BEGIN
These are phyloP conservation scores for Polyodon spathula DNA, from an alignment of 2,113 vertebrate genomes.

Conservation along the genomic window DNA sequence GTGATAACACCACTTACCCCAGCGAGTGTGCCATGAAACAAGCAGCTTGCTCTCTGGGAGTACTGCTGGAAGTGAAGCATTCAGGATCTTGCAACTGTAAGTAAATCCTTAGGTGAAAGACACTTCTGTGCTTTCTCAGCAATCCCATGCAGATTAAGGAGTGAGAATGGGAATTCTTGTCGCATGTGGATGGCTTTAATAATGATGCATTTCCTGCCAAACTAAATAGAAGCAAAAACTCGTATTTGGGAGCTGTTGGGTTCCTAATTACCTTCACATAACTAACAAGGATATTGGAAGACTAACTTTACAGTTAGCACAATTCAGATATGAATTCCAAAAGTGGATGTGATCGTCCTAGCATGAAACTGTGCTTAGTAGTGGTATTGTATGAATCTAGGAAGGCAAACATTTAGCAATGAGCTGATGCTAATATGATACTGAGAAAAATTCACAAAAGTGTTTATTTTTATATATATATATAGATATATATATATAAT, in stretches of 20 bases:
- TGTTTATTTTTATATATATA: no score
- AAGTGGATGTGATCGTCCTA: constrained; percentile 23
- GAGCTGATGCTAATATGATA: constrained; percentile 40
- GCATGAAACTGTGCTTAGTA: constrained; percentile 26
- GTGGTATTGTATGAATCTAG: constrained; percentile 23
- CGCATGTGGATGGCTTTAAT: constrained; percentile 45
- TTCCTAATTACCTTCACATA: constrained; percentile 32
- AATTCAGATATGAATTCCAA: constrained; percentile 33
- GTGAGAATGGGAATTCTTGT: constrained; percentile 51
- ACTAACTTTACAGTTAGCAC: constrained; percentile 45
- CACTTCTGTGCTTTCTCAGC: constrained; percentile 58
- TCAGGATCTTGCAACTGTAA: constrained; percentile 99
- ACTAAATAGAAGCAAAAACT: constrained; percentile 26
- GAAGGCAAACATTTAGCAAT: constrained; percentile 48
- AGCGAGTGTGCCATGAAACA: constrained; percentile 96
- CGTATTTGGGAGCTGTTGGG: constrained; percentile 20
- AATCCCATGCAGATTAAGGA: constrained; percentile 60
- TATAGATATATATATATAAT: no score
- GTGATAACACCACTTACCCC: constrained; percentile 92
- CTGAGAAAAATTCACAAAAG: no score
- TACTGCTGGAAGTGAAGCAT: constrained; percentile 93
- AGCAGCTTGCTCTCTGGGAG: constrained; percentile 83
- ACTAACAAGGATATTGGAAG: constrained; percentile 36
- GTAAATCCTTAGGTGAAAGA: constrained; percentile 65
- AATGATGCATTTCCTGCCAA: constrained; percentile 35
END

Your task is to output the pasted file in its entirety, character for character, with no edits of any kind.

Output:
These are phyloP conservation scores for Polyodon spathula DNA, from an alignment of 2,113 vertebrate genomes.

Conservation along the genomic window DNA sequence GTGATAACACCACTTACCCCAGCGAGTGTGCCATGAAACAAGCAGCTTGCTCTCTGGGAGTACTGCTGGAAGTGAAGCATTCAGGATCTTGCAACTGTAAGTAAATCCTTAGGTGAAAGACACTTCTGTGCTTTCTCAGCAATCCCATGCAGATTAAGGAGTGAGAATGGGAATTCTTGTCGCATGTGGATGGCTTTAATAATGATGCATTTCCTGCCAAACTAAATAGAAGCAAAAACTCGTATTTGGGAGCTGTTGGGTTCCTAATTACCTTCACATAACTAACAAGGATATTGGAAGACTAACTTTACAGTTAGCACAATTCAGATATGAATTCCAAAAGTGGATGTGATCGTCCTAGCATGAAACTGTGCTTAGTAGTGGTATTGTATGAATCTAGGAAGGCAAACATTTAGCAATGAGCTGATGCTAATATGATACTGAGAAAAATTCACAAAAGTGTTTATTTTTATATATATATATAGATATATATATATAAT, in stretches of 20 bases:
- TGTTTATTTTTATATATATA: no score
- AAGTGGATGTGATCGTCCTA: constrained; percentile 23
- GAGCTGATGCTAATATGATA: constrained; percentile 40
- GCATGAAACTGTGCTTAGTA: constrained; percentile 26
- GTGGTATTGTATGAATCTAG: constrained; percentile 23
- CGCATGTGGATGGCTTTAAT: constrained; percentile 45
- TTCCTAATTACCTTCACATA: constrained; percentile 32
- AATTCAGATATGAATTCCAA: constrained; percentile 33
- GTGAGAATGGGAATTCTTGT: constrained; percentile 51
- ACTAACTTTACAGTTAGCAC: constrained; percentile 45
- CACTTCTGTGCTTTCTCAGC: constrained; percentile 58
- TCAGGATCTTGCAACTGTAA: constrained; percentile 99
- ACTAAATAGAAGCAAAAACT: constrained; percentile 26
- GAAGGCAAACATTTAGCAAT: constrained; percentile 48
- AGCGAGTGTGCCATGAAACA: constrained; percentile 96
- CGTATTTGGGAGCTGTTGGG: constrained; percentile 20
- AATCCCATGCAGATTAAGGA: constrained; percentile 60
- TATAGATATATATATATAAT: no score
- GTGATAACACCACTTACCCC: constrained; percentile 92
- CTGAGAAAAATTCACAAAAG: no score
- TACTGCTGGAAGTGAAGCAT: constrained; percentile 93
- AGCAGCTTGCTCTCTGGGAG: constrained; percentile 83
- ACTAACAAGGATATTGGAAG: constrained; percentile 36
- GTAAATCCTTAGGTGAAAGA: constrained; percentile 65
- AATGATGCATTTCCTGCCAA: constrained; percentile 35